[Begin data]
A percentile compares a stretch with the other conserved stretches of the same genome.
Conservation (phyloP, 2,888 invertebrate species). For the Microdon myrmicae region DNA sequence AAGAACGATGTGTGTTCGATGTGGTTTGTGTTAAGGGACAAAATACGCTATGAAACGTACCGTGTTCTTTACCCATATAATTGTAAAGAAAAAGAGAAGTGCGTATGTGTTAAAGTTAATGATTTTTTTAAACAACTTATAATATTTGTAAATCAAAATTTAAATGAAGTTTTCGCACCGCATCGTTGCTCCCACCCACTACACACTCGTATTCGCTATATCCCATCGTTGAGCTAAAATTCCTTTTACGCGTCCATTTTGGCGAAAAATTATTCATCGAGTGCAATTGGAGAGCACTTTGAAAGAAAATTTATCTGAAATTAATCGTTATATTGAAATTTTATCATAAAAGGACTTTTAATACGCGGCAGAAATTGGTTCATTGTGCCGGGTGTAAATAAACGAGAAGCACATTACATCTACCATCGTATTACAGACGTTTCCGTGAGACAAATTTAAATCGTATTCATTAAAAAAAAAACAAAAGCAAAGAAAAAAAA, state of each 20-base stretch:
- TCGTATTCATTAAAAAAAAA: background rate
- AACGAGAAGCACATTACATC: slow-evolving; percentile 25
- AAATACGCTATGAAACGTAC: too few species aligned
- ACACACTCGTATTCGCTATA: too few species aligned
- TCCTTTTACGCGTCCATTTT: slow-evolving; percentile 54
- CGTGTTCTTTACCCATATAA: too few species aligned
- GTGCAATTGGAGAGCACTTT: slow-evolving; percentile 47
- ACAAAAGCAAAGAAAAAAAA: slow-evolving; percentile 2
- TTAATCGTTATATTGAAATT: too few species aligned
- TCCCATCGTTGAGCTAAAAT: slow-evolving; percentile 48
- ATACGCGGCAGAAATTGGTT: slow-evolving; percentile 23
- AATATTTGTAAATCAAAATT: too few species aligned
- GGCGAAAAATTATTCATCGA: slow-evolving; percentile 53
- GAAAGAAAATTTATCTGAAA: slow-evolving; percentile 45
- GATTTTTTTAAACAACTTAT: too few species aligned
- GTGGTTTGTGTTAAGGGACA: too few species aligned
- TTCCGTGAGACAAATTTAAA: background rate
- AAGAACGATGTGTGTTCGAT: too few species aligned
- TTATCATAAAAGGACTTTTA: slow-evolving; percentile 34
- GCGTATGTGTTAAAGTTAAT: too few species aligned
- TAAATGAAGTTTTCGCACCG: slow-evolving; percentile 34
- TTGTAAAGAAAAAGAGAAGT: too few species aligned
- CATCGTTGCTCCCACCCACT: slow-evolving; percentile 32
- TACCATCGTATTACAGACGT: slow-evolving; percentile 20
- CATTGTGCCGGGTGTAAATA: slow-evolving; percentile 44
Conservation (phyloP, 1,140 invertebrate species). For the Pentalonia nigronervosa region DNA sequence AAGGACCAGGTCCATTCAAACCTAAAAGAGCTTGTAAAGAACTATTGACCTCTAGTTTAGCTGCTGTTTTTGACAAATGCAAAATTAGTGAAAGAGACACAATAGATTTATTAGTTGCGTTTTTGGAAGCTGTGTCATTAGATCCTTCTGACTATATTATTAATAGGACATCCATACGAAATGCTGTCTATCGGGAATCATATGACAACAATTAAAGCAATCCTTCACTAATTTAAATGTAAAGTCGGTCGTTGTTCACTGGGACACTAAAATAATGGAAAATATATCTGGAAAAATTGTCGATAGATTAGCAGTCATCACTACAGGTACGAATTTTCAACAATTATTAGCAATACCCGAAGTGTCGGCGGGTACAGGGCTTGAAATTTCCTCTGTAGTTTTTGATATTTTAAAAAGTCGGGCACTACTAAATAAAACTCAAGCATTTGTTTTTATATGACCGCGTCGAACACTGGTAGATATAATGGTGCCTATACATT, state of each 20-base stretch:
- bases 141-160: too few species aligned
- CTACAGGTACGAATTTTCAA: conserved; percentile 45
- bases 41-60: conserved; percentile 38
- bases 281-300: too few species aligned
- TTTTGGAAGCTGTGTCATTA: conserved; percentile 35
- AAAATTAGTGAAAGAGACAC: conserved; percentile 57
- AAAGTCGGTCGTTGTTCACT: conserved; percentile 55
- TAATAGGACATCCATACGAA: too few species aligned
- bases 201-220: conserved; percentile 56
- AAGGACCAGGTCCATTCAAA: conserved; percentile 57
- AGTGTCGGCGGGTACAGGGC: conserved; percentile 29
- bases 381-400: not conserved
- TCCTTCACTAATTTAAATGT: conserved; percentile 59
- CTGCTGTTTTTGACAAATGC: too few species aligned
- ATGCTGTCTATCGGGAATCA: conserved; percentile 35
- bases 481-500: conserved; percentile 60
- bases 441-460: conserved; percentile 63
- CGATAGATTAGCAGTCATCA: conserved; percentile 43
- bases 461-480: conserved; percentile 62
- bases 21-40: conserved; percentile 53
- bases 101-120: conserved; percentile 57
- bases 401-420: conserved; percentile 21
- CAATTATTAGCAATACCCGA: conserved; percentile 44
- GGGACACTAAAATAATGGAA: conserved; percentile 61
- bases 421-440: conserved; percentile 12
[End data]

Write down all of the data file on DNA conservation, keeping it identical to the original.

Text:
A percentile compares a stretch with the other conserved stretches of the same genome.
Conservation (phyloP, 2,888 invertebrate species). For the Microdon myrmicae region DNA sequence AAGAACGATGTGTGTTCGATGTGGTTTGTGTTAAGGGACAAAATACGCTATGAAACGTACCGTGTTCTTTACCCATATAATTGTAAAGAAAAAGAGAAGTGCGTATGTGTTAAAGTTAATGATTTTTTTAAACAACTTATAATATTTGTAAATCAAAATTTAAATGAAGTTTTCGCACCGCATCGTTGCTCCCACCCACTACACACTCGTATTCGCTATATCCCATCGTTGAGCTAAAATTCCTTTTACGCGTCCATTTTGGCGAAAAATTATTCATCGAGTGCAATTGGAGAGCACTTTGAAAGAAAATTTATCTGAAATTAATCGTTATATTGAAATTTTATCATAAAAGGACTTTTAATACGCGGCAGAAATTGGTTCATTGTGCCGGGTGTAAATAAACGAGAAGCACATTACATCTACCATCGTATTACAGACGTTTCCGTGAGACAAATTTAAATCGTATTCATTAAAAAAAAAACAAAAGCAAAGAAAAAAAA, state of each 20-base stretch:
- TCGTATTCATTAAAAAAAAA: background rate
- AACGAGAAGCACATTACATC: slow-evolving; percentile 25
- AAATACGCTATGAAACGTAC: too few species aligned
- ACACACTCGTATTCGCTATA: too few species aligned
- TCCTTTTACGCGTCCATTTT: slow-evolving; percentile 54
- CGTGTTCTTTACCCATATAA: too few species aligned
- GTGCAATTGGAGAGCACTTT: slow-evolving; percentile 47
- ACAAAAGCAAAGAAAAAAAA: slow-evolving; percentile 2
- TTAATCGTTATATTGAAATT: too few species aligned
- TCCCATCGTTGAGCTAAAAT: slow-evolving; percentile 48
- ATACGCGGCAGAAATTGGTT: slow-evolving; percentile 23
- AATATTTGTAAATCAAAATT: too few species aligned
- GGCGAAAAATTATTCATCGA: slow-evolving; percentile 53
- GAAAGAAAATTTATCTGAAA: slow-evolving; percentile 45
- GATTTTTTTAAACAACTTAT: too few species aligned
- GTGGTTTGTGTTAAGGGACA: too few species aligned
- TTCCGTGAGACAAATTTAAA: background rate
- AAGAACGATGTGTGTTCGAT: too few species aligned
- TTATCATAAAAGGACTTTTA: slow-evolving; percentile 34
- GCGTATGTGTTAAAGTTAAT: too few species aligned
- TAAATGAAGTTTTCGCACCG: slow-evolving; percentile 34
- TTGTAAAGAAAAAGAGAAGT: too few species aligned
- CATCGTTGCTCCCACCCACT: slow-evolving; percentile 32
- TACCATCGTATTACAGACGT: slow-evolving; percentile 20
- CATTGTGCCGGGTGTAAATA: slow-evolving; percentile 44
Conservation (phyloP, 1,140 invertebrate species). For the Pentalonia nigronervosa region DNA sequence AAGGACCAGGTCCATTCAAACCTAAAAGAGCTTGTAAAGAACTATTGACCTCTAGTTTAGCTGCTGTTTTTGACAAATGCAAAATTAGTGAAAGAGACACAATAGATTTATTAGTTGCGTTTTTGGAAGCTGTGTCATTAGATCCTTCTGACTATATTATTAATAGGACATCCATACGAAATGCTGTCTATCGGGAATCATATGACAACAATTAAAGCAATCCTTCACTAATTTAAATGTAAAGTCGGTCGTTGTTCACTGGGACACTAAAATAATGGAAAATATATCTGGAAAAATTGTCGATAGATTAGCAGTCATCACTACAGGTACGAATTTTCAACAATTATTAGCAATACCCGAAGTGTCGGCGGGTACAGGGCTTGAAATTTCCTCTGTAGTTTTTGATATTTTAAAAAGTCGGGCACTACTAAATAAAACTCAAGCATTTGTTTTTATATGACCGCGTCGAACACTGGTAGATATAATGGTGCCTATACATT, state of each 20-base stretch:
- bases 141-160: too few species aligned
- CTACAGGTACGAATTTTCAA: conserved; percentile 45
- bases 41-60: conserved; percentile 38
- bases 281-300: too few species aligned
- TTTTGGAAGCTGTGTCATTA: conserved; percentile 35
- AAAATTAGTGAAAGAGACAC: conserved; percentile 57
- AAAGTCGGTCGTTGTTCACT: conserved; percentile 55
- TAATAGGACATCCATACGAA: too few species aligned
- bases 201-220: conserved; percentile 56
- AAGGACCAGGTCCATTCAAA: conserved; percentile 57
- AGTGTCGGCGGGTACAGGGC: conserved; percentile 29
- bases 381-400: not conserved
- TCCTTCACTAATTTAAATGT: conserved; percentile 59
- CTGCTGTTTTTGACAAATGC: too few species aligned
- ATGCTGTCTATCGGGAATCA: conserved; percentile 35
- bases 481-500: conserved; percentile 60
- bases 441-460: conserved; percentile 63
- CGATAGATTAGCAGTCATCA: conserved; percentile 43
- bases 461-480: conserved; percentile 62
- bases 21-40: conserved; percentile 53
- bases 101-120: conserved; percentile 57
- bases 401-420: conserved; percentile 21
- CAATTATTAGCAATACCCGA: conserved; percentile 44
- GGGACACTAAAATAATGGAA: conserved; percentile 61
- bases 421-440: conserved; percentile 12